Born in 1955 in the Italian footballing hotbed of Milan, Ricardo Tognazzi is the Italian director responsible for the evocative 1991 Italian movie Ultra.   Despite being up against The Silence of the Lambs, such was the success of Ultra that Tognazzi won the Silver Bear award for the Best Director at the 1991 Berlin International Film Festival.

In these more modern times of never ending ‘hoolie porn’ in both film and paperback, Ultra was something of a groundbreaker in terms of the cultural genre it explored.

Before it had come a number of made for television film dramas predominantly set in the football firm lad culture of the UK.   It was Alan Clarke’s The Firm of 1989 that thrust Gary Oldman cast as ‘Bexy’ on to a path towards Hollywood stardom and worldwide attention.  The genre then shifted slightly with ID released in 1995.

Then came the ‘undercover’ infiltrator theme; a theme that was explored again with a twist in Green Street with Elijah Wood the academic ‘dropout’ turned West Ham hooligan.

Tognazzi’s Ultra tells the story of a forceful and violent character called Principe (Prince) played by Claudio Amendola. Newly released from jail he leads an organised group of AS Roma supporters known as the ‘Brigatte Veneno’ (Poison Brigade). The group of characters travel north from Rome to Turin on a slow dusty train to see the Giallorossi of AS Roma battle it out with the all dominant and powerful Juventus.

But the real purpose of the trip is not the Serie A football fixture rather a chance to explore themes of crushed aspiration, race and themes of social exclusion amongst the characters.

These were key issues in Italian society that ultimately led to the many years of Berlusconi rule.

More importantly to the film, the ultimate aim of Prince is a violent confrontation with The Drughi group from Juventus.

Like the West Ham against Millwall rivalry explored in so many British films, AS Roma against Juventus was and remains the classic traditional football dual.  But unlike the inner city London rivalry between Millwall and West Ham, Juventus and Roma is the classic story of plots and arguments.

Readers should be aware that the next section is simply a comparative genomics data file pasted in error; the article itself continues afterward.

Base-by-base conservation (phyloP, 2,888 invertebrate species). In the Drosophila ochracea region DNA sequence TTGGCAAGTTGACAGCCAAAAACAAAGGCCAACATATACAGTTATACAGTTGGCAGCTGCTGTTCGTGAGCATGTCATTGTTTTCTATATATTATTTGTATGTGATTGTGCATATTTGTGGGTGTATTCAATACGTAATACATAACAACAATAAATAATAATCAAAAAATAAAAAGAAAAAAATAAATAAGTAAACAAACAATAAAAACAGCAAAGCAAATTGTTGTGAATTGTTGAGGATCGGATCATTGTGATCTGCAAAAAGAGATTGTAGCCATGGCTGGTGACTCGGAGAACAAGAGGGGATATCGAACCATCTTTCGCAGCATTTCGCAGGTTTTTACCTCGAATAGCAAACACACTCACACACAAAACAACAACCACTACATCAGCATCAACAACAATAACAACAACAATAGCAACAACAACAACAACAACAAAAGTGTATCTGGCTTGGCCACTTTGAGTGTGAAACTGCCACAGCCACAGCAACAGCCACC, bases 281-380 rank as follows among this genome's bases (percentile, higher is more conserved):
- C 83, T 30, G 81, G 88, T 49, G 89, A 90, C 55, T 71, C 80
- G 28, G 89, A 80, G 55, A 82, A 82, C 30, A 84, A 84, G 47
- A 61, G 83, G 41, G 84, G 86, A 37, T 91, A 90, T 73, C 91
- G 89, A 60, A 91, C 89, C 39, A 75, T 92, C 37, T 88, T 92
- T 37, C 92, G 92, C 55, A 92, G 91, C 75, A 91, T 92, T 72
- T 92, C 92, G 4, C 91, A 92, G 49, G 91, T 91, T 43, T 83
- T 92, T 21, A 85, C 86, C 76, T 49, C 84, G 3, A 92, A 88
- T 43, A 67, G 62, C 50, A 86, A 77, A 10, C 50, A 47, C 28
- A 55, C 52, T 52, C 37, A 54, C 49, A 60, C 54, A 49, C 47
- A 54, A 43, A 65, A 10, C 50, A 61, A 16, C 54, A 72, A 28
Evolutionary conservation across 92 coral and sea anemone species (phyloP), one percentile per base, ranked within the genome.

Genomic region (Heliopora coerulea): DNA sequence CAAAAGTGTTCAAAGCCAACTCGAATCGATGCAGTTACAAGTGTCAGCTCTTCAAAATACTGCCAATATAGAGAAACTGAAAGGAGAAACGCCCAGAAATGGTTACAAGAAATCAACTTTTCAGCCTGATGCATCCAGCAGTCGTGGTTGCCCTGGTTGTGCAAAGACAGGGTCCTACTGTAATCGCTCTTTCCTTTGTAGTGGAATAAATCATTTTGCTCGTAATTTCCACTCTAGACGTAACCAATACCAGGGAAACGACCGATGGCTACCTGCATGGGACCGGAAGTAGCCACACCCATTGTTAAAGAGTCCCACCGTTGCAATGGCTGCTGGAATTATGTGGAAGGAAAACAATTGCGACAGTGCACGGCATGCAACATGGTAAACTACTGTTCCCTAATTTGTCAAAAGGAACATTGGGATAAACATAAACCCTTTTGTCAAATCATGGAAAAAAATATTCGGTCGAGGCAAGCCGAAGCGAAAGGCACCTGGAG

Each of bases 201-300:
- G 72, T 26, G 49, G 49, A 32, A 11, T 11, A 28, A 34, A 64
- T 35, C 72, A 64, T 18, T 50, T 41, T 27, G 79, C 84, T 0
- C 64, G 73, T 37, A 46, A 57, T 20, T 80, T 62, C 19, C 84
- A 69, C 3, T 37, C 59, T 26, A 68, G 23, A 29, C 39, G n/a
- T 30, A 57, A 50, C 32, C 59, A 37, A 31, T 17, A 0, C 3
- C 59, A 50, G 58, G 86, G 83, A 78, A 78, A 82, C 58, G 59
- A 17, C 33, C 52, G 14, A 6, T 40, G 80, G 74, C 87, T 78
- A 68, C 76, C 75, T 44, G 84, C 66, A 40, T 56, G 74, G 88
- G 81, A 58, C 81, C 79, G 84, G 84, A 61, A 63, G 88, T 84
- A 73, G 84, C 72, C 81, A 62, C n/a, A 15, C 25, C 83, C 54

Through the years this is a rivalry that has resulted in fierce mutual attacks by club Presidents, allegations of corruption and dramatic accusations of referee bias.

The beginning of the rivalry has its roots in the 1980s as the two jostled for domination of the Italian game.   AS Roma after a period of mediocrity under Gaetano Anzalone, fell into the hands of the aspirational Dino Viola a President eager to challenge the dominant Juventus of Giampiero Boniperti.

Success came in 1983 when Roma won Serie A only for the highs of victory to be destroyed by defeat by Liverpool in its own Olympic Stadium in the European Cup Final of 1984. Accusations of corruption against Viola in both Italian and European football theatres emerged and have lingered.


Domestically the Giallorossi and Bianconeri would dominate Serie A during the early 1980’s. Yet even though the protagonists have changed over time clashes between the clubs hierarchies continued for many years. 

Fabio Capello’s departure for Juventus after 5 years at AS Roma in 2004 brought fresh words of anger in Rome.

What also followed was a FIFA World Cup win in 2006 but more accusation. This culminated in the now infamous messy Calciopoli scandal that involved city rivals Lazio and the Juventus of Moggi and Bettega.

More recent additions to the football hooligan film genre have explored the more recognizable themes of fashion, labels and music. But the rivalry explored in Tognazzi’s Ultra cuts across both the aforementioned footballing rivalry and like Clarke’s The Firm, a grim yet tragically dominant character in Principe.

Just as Elijah Wood’s portrayal of West Ham fans did not go down well with many in the East End of London, so Claudio Amendola was in receipt of many threats from the Ultras of AS Roma on the film’s release. 

The contentious issue was not his acting more the anxious rivalry with fellow fan Red played by Ricky Memphis. The death of ‘Smilzo’ stabbed by Principe during the long awaited confrontation with Juventus fans was controversial and too real for many.

‘He was a friend of mine’ says Red in the toilets of the Communale as Smilzo lies dead covered in blood.

Ultra marks out a journey that tells us as much about the rivalry between these two great football sides as it does about the pre-Berlusconi Italian social landscape. With its shabby football special trains, anxious love trysts and grim urban scrubland locations, Ultra was a filmmaking idea rightfully recognised at the 41st Berlin International Film Festival.

Today, AS Roma and Juventus still find themselves as two dominant sides of Italian football some 30 years on from the classic rivalry of the early 80’s. 

Whilst Del Piero has gone, so the great Roman Francesco Totti remains for the Giallorossi yet Juventus seemingly still sit dominant and untouchable at the top.    Like Red and Principle’ who share an affection for the same woman in the film, so Juventus and AS Roma share an infatuated and long-running fixation on being crowned Scudetto winners – Champions of Italy.

Like ‘friends sharing a woman’ so the footballing rivalry between the two goes on, stronger than ever.